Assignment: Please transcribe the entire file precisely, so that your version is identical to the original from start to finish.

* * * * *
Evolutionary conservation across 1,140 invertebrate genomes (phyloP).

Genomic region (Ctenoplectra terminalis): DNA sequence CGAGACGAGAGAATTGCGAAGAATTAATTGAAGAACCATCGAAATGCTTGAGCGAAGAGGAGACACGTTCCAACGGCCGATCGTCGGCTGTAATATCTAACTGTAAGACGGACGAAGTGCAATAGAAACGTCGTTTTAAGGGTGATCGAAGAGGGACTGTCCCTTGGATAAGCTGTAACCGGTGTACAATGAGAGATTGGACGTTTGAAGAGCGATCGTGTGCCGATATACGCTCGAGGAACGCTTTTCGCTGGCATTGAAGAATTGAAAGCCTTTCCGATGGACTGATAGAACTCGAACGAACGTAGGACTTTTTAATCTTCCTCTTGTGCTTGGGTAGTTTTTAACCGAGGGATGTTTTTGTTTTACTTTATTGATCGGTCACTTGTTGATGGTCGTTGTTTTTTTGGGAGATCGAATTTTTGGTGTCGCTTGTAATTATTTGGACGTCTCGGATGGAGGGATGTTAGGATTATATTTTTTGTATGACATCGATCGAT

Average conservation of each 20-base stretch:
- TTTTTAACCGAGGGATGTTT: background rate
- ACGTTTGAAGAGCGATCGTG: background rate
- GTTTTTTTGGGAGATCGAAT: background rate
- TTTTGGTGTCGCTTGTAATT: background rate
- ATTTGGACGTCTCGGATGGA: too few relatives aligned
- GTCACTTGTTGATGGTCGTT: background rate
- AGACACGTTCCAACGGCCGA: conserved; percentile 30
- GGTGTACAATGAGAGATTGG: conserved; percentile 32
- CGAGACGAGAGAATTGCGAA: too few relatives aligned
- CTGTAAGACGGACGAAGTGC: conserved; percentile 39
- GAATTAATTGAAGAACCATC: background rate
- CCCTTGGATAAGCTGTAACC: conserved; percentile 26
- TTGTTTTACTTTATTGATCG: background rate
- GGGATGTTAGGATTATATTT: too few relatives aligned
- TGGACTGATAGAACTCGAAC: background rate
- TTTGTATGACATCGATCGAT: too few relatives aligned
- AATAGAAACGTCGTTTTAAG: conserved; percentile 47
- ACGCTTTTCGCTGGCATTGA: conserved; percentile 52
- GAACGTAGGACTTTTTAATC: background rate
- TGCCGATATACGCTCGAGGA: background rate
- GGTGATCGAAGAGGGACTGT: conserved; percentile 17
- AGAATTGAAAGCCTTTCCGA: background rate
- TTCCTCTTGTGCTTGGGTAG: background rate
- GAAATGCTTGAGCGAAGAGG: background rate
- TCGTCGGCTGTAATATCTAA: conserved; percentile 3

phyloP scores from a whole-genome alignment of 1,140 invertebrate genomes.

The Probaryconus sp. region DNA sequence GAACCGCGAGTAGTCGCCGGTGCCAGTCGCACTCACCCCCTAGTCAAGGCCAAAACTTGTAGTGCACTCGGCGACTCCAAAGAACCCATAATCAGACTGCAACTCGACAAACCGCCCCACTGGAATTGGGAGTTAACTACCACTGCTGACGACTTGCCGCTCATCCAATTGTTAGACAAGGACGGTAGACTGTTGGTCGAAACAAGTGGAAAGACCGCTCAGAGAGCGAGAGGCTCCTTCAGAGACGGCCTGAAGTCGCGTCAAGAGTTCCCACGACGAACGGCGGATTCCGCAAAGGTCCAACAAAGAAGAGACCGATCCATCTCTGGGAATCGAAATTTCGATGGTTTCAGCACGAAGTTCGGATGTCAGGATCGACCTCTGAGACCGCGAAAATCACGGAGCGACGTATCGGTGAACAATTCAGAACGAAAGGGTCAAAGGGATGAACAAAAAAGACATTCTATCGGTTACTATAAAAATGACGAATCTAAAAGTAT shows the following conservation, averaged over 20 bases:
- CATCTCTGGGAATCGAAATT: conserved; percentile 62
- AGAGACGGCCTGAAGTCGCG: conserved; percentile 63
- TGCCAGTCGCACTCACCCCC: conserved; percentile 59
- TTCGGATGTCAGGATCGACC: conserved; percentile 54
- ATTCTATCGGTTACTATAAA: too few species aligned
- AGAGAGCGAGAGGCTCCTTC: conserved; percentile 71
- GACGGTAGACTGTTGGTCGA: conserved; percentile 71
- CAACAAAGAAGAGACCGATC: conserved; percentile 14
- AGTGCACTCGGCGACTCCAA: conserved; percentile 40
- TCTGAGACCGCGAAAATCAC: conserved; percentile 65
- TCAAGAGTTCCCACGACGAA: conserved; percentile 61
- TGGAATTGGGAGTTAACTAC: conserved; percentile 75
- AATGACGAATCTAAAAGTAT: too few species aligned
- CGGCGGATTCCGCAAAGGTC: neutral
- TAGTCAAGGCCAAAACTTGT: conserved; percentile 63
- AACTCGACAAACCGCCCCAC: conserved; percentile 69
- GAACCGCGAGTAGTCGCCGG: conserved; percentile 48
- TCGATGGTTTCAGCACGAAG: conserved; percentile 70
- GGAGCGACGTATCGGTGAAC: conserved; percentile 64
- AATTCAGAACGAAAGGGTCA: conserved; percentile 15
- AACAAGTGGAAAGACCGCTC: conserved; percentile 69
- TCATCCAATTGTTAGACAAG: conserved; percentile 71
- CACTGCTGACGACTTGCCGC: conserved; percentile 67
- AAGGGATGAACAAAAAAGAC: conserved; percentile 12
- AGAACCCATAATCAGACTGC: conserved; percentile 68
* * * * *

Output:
Evolutionary conservation across 1,140 invertebrate genomes (phyloP).

Genomic region (Ctenoplectra terminalis): DNA sequence CGAGACGAGAGAATTGCGAAGAATTAATTGAAGAACCATCGAAATGCTTGAGCGAAGAGGAGACACGTTCCAACGGCCGATCGTCGGCTGTAATATCTAACTGTAAGACGGACGAAGTGCAATAGAAACGTCGTTTTAAGGGTGATCGAAGAGGGACTGTCCCTTGGATAAGCTGTAACCGGTGTACAATGAGAGATTGGACGTTTGAAGAGCGATCGTGTGCCGATATACGCTCGAGGAACGCTTTTCGCTGGCATTGAAGAATTGAAAGCCTTTCCGATGGACTGATAGAACTCGAACGAACGTAGGACTTTTTAATCTTCCTCTTGTGCTTGGGTAGTTTTTAACCGAGGGATGTTTTTGTTTTACTTTATTGATCGGTCACTTGTTGATGGTCGTTGTTTTTTTGGGAGATCGAATTTTTGGTGTCGCTTGTAATTATTTGGACGTCTCGGATGGAGGGATGTTAGGATTATATTTTTTGTATGACATCGATCGAT

Average conservation of each 20-base stretch:
- TTTTTAACCGAGGGATGTTT: background rate
- ACGTTTGAAGAGCGATCGTG: background rate
- GTTTTTTTGGGAGATCGAAT: background rate
- TTTTGGTGTCGCTTGTAATT: background rate
- ATTTGGACGTCTCGGATGGA: too few relatives aligned
- GTCACTTGTTGATGGTCGTT: background rate
- AGACACGTTCCAACGGCCGA: conserved; percentile 30
- GGTGTACAATGAGAGATTGG: conserved; percentile 32
- CGAGACGAGAGAATTGCGAA: too few relatives aligned
- CTGTAAGACGGACGAAGTGC: conserved; percentile 39
- GAATTAATTGAAGAACCATC: background rate
- CCCTTGGATAAGCTGTAACC: conserved; percentile 26
- TTGTTTTACTTTATTGATCG: background rate
- GGGATGTTAGGATTATATTT: too few relatives aligned
- TGGACTGATAGAACTCGAAC: background rate
- TTTGTATGACATCGATCGAT: too few relatives aligned
- AATAGAAACGTCGTTTTAAG: conserved; percentile 47
- ACGCTTTTCGCTGGCATTGA: conserved; percentile 52
- GAACGTAGGACTTTTTAATC: background rate
- TGCCGATATACGCTCGAGGA: background rate
- GGTGATCGAAGAGGGACTGT: conserved; percentile 17
- AGAATTGAAAGCCTTTCCGA: background rate
- TTCCTCTTGTGCTTGGGTAG: background rate
- GAAATGCTTGAGCGAAGAGG: background rate
- TCGTCGGCTGTAATATCTAA: conserved; percentile 3

phyloP scores from a whole-genome alignment of 1,140 invertebrate genomes.

The Probaryconus sp. region DNA sequence GAACCGCGAGTAGTCGCCGGTGCCAGTCGCACTCACCCCCTAGTCAAGGCCAAAACTTGTAGTGCACTCGGCGACTCCAAAGAACCCATAATCAGACTGCAACTCGACAAACCGCCCCACTGGAATTGGGAGTTAACTACCACTGCTGACGACTTGCCGCTCATCCAATTGTTAGACAAGGACGGTAGACTGTTGGTCGAAACAAGTGGAAAGACCGCTCAGAGAGCGAGAGGCTCCTTCAGAGACGGCCTGAAGTCGCGTCAAGAGTTCCCACGACGAACGGCGGATTCCGCAAAGGTCCAACAAAGAAGAGACCGATCCATCTCTGGGAATCGAAATTTCGATGGTTTCAGCACGAAGTTCGGATGTCAGGATCGACCTCTGAGACCGCGAAAATCACGGAGCGACGTATCGGTGAACAATTCAGAACGAAAGGGTCAAAGGGATGAACAAAAAAGACATTCTATCGGTTACTATAAAAATGACGAATCTAAAAGTAT shows the following conservation, averaged over 20 bases:
- CATCTCTGGGAATCGAAATT: conserved; percentile 62
- AGAGACGGCCTGAAGTCGCG: conserved; percentile 63
- TGCCAGTCGCACTCACCCCC: conserved; percentile 59
- TTCGGATGTCAGGATCGACC: conserved; percentile 54
- ATTCTATCGGTTACTATAAA: too few species aligned
- AGAGAGCGAGAGGCTCCTTC: conserved; percentile 71
- GACGGTAGACTGTTGGTCGA: conserved; percentile 71
- CAACAAAGAAGAGACCGATC: conserved; percentile 14
- AGTGCACTCGGCGACTCCAA: conserved; percentile 40
- TCTGAGACCGCGAAAATCAC: conserved; percentile 65
- TCAAGAGTTCCCACGACGAA: conserved; percentile 61
- TGGAATTGGGAGTTAACTAC: conserved; percentile 75
- AATGACGAATCTAAAAGTAT: too few species aligned
- CGGCGGATTCCGCAAAGGTC: neutral
- TAGTCAAGGCCAAAACTTGT: conserved; percentile 63
- AACTCGACAAACCGCCCCAC: conserved; percentile 69
- GAACCGCGAGTAGTCGCCGG: conserved; percentile 48
- TCGATGGTTTCAGCACGAAG: conserved; percentile 70
- GGAGCGACGTATCGGTGAAC: conserved; percentile 64
- AATTCAGAACGAAAGGGTCA: conserved; percentile 15
- AACAAGTGGAAAGACCGCTC: conserved; percentile 69
- TCATCCAATTGTTAGACAAG: conserved; percentile 71
- CACTGCTGACGACTTGCCGC: conserved; percentile 67
- AAGGGATGAACAAAAAAGAC: conserved; percentile 12
- AGAACCCATAATCAGACTGC: conserved; percentile 68